2017 Bank M&A Survey: What Buyers Value

November 28th, 2016

merger-value-11-28-16.pngDriven by shareholder pressures in a low-growth and highly regulated environment, some community banks could be seeking an exit in the near future. But which banks are positioned to get the best price in today’s market? Fifty-eight percent of executives and board members whose bank has made a past acquisition report that being located in an attractive market is the most important factor in their decision to acquire another institution, according to Bank Director’s 2017 Bank M&A Survey, which is sponsored by Crowe Horwath LLP.

Forty-one percent say the opportunity to pick up lending teams or talented lenders as part of an acquisition is highly important, due to a competitive environment for commercial lenders. Bank Director surveyed online 206 chief executive officers, chief financial officers, chairmen and directors of U.S. banks in August and September.

  • An increasing number of respondents feel that the current environment for bank M&A is stagnant or less active: Forty-five percent indicate that the environment is more favorable for deals, down 17 points from last year’s survey.
  • Forty-six percent indicate that their institution is likely or very likely to purchase another bank by the end of 2017.
  • Twenty-five percent report that they’re open to selling the bank, considering a sale or actively seeking an acquirer. Of these potential sellers, 54 percent cite regulatory costs as the reason they would sell the bank, followed by shareholder demand for liquidity (48 percent) and limited growth opportunities (39 percent).
  • Price, at 38 percent, followed by cultural compatibility, at 26 percent, remain the two greatest challenges faced by boards as they consider potential acquisitions. Price is identified as the top reason that potential buyers and sellers have walked away from a deal in the past three years.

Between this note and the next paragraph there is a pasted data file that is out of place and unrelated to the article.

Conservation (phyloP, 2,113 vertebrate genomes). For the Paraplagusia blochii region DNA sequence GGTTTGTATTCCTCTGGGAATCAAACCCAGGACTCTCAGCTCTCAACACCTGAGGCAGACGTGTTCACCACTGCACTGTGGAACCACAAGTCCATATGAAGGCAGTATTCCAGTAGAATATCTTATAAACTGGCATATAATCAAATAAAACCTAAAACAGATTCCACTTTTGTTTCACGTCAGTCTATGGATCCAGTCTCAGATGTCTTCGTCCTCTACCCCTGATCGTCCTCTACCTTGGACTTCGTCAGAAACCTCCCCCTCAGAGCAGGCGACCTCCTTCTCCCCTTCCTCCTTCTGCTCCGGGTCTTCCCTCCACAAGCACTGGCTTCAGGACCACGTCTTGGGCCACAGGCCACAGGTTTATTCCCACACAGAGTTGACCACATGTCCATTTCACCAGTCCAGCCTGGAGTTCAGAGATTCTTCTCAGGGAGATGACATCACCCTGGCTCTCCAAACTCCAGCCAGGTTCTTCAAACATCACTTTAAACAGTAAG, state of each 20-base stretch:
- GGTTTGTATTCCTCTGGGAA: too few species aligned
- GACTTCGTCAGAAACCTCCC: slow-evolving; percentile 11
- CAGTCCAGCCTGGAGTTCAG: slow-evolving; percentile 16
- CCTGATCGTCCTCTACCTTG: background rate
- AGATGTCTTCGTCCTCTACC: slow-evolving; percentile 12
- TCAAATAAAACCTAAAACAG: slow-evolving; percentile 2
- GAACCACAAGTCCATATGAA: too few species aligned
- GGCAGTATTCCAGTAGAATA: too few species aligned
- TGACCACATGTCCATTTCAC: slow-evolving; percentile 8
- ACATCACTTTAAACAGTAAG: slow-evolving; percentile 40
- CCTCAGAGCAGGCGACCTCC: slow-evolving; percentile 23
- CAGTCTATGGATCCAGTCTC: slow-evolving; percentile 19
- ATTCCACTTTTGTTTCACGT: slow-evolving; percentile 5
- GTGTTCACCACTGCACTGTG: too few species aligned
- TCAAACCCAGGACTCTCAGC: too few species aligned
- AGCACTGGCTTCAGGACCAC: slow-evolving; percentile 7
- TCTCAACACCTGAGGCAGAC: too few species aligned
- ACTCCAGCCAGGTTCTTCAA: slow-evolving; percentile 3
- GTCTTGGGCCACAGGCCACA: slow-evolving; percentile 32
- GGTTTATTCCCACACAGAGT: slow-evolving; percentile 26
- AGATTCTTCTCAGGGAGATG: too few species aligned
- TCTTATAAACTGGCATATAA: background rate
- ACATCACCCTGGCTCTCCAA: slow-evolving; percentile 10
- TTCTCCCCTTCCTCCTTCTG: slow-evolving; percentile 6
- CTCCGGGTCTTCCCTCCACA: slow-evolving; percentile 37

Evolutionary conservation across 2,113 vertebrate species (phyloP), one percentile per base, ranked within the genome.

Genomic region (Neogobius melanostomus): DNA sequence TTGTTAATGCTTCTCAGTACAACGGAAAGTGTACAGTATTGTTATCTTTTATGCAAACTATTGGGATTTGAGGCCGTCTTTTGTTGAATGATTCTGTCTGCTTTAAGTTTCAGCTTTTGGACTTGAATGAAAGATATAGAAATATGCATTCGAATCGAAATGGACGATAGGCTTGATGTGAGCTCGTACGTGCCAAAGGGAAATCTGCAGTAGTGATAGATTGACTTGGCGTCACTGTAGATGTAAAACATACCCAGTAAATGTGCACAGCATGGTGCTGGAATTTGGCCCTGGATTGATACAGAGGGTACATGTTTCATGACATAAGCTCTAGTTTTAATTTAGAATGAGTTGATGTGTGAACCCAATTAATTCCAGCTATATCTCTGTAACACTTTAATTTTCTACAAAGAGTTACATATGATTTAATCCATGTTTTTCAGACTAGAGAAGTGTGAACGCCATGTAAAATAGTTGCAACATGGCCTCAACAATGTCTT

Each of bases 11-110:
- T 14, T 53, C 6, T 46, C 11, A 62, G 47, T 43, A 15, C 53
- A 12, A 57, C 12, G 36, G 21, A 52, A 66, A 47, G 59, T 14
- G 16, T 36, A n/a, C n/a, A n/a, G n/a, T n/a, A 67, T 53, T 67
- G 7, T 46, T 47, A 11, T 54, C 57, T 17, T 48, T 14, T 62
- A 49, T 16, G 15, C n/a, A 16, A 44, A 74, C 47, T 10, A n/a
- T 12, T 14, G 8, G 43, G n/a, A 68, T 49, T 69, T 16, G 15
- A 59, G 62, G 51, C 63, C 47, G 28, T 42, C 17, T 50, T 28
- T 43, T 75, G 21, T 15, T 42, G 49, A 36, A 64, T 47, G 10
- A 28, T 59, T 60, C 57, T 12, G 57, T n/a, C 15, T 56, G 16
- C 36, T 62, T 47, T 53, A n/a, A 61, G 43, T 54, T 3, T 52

• Forty-five percent report that they are seeing a deterioration in loan underwriting standards within the industry, leading to possible credit quality issues in the future.
  • Concerns about the quality of loan underwriting standards at the target institution caused 28 percent to walk away from a potential acquisition.
  • Eighty-eight percent believe that interest rates will rise by the end of 2017. Forty-six percent expect a modest increase of less than half a percent.

Just one-quarter of respondents indicate that they’re likely or very likely to purchase a branch or multiple branches by the end of 2017. Given the rise of mobile and online banking, foot traffic in branches is declining. Banks are evaluating the value of branches to their overall strategy, causing many—particularly the largest institutions—to attempt to rationalize their branch networks by selling or shuttering those deemed less desirable. When asked about how attractive the purchase of a branch is compared to five years ago, attitudes are mixed: One-third believe that buying a branch is more attractive, while another third believe that the value has remained the same. Twenty-eight percent believe that branch acquisitions are less valuable than they used to be, a view supported by national trends: S&P Global Market Intelligence reported in September that the industry shed more than 7,000 branches over the past five years.

To view the full results of the survey, click here.

emccormick

Emily McCormick is the Director of Research for Bank Director, an information resource for directors and officers of financial companies.You can follow her on Twitter at twitter.com/ehmccormick or get connected on LinkedIn.